मेघदूत: "नीचैर्गच्छत्युपरि च दशा चक्रनेमिक्रमेण"

G C Lichtenberg: “It is as if our languages were confounded: when we want a thought, they bring us a word; when we ask for a word, they give us a dash; and when we expect a dash, there comes a piece of bawdy.”

Albert Einstein: “I am content in my later years. I have kept my good humor and take neither myself nor the next person seriously.” (To P. Moos, March 30, 1950. Einstein Archives 60-587)

Martin Amis: “Gogol is funny, Tolstoy in his merciless clarity is funny, and Dostoyevsky, funnily enough, is very funny indeed; moreover, the final generation of Russian literature, before it was destroyed by Lenin and Stalin, remained emphatically comic — Bunin, Bely, Bulgakov, Zamyatin. The novel is comic because life is comic (until the inevitable tragedy of the fifth act);...”

Werner Herzog: “We are surrounded by worn-out, banal, useless and exhausted images, limping and dragging themselves behind the rest of our cultural evolution.”

John Gray: "Unlike Schopenhauer, who lamented the human lot, Leopardi believed that the best response to life is laughter. What fascinated Schopenhauer, along with many later writers, was Leopardi’s insistence that illusion is necessary to human happiness."

Justin E.H. Smith: “One should of course take seriously serious efforts to improve society. But when these efforts fail, in whole or in part, it is only humor that offers redemption. So far, human expectations have always been strained, and have always come, give or take a bit, to nothing. In this respect reality itself has the form of a joke, and humor the force of truth.”

विलास सारंग: "… . . 1000 नंतर ज्या प्रकारची संस्कृती रुढ झाली , त्यामध्ये साधारणत्व विश्वात्मकता हे गुण प्राय: लुप्त झाले...आपली संस्कृती अकाली विश्वात्मक साधारणतेला मुकली आहे."

Saturday, January 06, 2007

We’re killers, but we won’t kill today

Artist: Dana Fradon published : The New Yorker 24 Dec 1960

Dear Mr. Fradon,

It is very likely I have no clue to your cartoon here. However, I am going to try because I like it.
In December '60, your lady character did some crystal ball gazing to proclaim “no war”. I envy her ball’s optimism. Yes, it is very wonderful if anyone or anything foretells no war for next 7 years. But I have some bad news to report from year 2007. ‘1960’ was as bad a decade as any in 20th century- easily the bloodiest century in human history by some distance.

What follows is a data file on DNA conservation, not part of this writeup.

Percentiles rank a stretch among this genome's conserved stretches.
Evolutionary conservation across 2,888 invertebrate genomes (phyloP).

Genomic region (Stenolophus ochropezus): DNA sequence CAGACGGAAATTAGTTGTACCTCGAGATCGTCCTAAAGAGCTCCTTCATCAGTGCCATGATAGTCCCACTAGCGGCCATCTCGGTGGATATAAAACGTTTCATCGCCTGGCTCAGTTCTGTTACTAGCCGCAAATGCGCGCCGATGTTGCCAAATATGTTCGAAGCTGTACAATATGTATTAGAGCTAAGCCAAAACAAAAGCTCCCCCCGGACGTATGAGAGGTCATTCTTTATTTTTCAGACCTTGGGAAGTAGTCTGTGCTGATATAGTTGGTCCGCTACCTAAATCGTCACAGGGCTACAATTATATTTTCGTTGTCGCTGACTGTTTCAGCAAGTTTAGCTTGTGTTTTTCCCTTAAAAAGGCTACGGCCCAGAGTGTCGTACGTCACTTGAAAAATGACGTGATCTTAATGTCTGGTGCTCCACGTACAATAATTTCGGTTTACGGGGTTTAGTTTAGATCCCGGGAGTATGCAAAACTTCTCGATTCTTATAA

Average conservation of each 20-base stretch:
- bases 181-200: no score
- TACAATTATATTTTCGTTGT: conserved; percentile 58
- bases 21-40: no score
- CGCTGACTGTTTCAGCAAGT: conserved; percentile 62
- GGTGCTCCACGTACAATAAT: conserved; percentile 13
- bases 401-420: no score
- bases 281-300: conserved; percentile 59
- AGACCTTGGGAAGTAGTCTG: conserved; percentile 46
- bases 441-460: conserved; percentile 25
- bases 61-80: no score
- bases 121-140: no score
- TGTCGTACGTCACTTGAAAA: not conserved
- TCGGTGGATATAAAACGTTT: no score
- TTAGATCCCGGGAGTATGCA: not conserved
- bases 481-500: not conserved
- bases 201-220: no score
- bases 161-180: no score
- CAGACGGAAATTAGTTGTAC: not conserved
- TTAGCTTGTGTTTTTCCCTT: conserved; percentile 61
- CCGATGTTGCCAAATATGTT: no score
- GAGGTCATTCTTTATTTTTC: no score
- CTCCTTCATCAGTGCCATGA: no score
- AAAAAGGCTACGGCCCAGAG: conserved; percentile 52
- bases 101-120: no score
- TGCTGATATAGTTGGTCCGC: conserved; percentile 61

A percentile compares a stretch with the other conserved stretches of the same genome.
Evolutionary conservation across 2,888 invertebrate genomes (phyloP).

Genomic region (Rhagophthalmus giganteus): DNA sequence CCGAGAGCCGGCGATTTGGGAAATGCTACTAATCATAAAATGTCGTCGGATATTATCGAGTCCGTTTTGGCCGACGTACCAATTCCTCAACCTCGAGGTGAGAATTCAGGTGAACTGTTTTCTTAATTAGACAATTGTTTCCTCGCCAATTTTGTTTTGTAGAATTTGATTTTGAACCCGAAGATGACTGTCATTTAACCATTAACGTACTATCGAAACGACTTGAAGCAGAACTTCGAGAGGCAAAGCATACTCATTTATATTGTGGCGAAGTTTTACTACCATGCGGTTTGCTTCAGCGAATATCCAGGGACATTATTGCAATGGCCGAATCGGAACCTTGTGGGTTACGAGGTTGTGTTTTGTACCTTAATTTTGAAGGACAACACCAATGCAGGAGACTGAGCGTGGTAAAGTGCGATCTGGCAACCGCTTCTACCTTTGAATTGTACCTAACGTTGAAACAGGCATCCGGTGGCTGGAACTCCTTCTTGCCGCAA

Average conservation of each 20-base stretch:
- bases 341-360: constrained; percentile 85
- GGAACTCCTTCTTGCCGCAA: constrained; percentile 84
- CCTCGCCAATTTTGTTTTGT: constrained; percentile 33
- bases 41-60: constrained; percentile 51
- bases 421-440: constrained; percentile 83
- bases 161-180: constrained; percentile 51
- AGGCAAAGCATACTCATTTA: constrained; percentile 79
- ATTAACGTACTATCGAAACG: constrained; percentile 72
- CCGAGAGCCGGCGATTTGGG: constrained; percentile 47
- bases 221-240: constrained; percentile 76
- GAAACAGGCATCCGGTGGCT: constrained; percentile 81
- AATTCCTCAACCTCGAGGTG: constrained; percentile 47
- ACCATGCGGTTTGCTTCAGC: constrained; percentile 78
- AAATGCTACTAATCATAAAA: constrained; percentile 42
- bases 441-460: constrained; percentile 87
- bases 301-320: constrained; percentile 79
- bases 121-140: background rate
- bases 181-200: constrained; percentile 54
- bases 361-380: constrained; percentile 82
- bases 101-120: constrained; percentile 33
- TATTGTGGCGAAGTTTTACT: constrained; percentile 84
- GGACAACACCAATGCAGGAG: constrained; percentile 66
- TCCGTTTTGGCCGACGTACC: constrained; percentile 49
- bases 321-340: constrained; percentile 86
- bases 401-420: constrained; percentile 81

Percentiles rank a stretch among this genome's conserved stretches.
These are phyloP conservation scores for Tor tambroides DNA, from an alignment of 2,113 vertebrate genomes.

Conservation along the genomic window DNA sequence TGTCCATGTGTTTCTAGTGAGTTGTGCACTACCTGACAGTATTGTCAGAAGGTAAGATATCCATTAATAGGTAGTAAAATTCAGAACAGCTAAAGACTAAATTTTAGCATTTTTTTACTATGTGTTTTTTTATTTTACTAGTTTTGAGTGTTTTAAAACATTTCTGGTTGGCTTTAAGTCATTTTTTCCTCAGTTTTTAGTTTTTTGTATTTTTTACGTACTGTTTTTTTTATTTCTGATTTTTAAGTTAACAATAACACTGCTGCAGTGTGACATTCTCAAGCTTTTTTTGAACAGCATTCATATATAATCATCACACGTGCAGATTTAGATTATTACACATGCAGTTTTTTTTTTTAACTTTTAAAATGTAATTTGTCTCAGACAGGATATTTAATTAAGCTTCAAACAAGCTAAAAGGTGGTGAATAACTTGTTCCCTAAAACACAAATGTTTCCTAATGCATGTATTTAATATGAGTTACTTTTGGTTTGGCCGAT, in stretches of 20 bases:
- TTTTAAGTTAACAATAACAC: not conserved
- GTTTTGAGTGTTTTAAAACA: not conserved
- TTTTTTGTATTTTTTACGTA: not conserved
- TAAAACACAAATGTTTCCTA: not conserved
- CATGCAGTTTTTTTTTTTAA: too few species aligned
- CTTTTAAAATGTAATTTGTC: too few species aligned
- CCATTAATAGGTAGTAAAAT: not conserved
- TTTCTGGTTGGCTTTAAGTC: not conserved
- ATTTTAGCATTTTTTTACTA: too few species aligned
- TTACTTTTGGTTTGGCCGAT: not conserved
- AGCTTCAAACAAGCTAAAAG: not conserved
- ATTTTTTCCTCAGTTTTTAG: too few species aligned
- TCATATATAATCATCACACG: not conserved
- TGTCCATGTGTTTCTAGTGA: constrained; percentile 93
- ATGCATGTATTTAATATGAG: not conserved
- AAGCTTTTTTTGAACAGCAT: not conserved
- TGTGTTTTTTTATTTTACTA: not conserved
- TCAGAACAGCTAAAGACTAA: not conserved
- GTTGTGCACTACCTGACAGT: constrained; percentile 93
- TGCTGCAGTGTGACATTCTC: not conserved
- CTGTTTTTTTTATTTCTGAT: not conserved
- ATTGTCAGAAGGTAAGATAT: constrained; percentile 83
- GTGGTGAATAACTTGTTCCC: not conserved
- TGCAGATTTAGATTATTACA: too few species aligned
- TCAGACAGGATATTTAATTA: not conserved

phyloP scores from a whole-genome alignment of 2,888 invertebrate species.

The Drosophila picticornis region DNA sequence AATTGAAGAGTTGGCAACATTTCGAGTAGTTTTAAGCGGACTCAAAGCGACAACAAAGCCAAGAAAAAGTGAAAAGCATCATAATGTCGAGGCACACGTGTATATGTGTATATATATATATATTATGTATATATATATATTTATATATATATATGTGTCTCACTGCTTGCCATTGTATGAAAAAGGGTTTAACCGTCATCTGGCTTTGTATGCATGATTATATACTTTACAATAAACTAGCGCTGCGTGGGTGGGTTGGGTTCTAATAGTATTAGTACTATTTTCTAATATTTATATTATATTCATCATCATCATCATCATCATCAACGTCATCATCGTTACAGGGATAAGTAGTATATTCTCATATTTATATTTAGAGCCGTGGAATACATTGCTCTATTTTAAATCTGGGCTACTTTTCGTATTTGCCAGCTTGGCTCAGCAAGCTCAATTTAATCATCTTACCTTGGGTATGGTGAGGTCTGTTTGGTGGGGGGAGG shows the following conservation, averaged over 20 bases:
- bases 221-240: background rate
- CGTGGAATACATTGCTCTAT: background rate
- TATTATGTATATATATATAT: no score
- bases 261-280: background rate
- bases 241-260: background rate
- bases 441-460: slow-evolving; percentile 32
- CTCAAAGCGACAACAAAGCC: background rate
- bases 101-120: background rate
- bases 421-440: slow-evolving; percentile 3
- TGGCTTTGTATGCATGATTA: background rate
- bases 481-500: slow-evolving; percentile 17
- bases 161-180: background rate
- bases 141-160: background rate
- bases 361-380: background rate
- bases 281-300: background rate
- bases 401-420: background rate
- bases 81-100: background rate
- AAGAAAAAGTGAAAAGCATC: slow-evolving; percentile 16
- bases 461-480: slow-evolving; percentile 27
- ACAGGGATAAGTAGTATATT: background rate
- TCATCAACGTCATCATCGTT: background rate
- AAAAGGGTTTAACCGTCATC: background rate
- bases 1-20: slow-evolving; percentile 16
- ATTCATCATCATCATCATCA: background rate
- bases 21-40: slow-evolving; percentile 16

The lady in your picture perhaps shared her findings with our Prime Minister Nehru (who often was a target of the late Shankar of your tribe, India’s most celebrated cartoonist) because he too believed that there would be no wars.

Our nation had lost most of its innocence during ethnic cleansings following 1947's partition and assassination of Mahatma Gandhi. We lost the rest when we fought two horrible conflicts- with China in 1962 and Pakistan in 1965 - paving the way for what economist Surjit Bhalla calls "rotten age period (1960 to 1980) of declining growth and increasing poverty". During the time, India as a country went nowhere while our East Asian neighbors marched on to tiger-hoods lifting millions out of poverty.

Elsewhere the world looked down the barrel of nuclear gun with 1961’s Bay of Pigs Invasion and another bloody chapter was written in the history of Middle East with 1967’s Six-Day War (Third Arab-Israeli War). Btw- you know ink in the latter is still very wet. As I write this, one more colourful chapter is being written there.

You may visit Wikipedia to learn the complete list of conflicts at: http://en.wikipedia.org/wiki/List_of_wars_1945%E2%80%931989#1960_-_1969

However, I want to end on an optimistic note of Star Trek’s Capt. James T. Kirk

“We’re human beings, with the blood of a million savage years on our hands. But we can stop it. We can admit that we’re killers, but we won’t kill today.”


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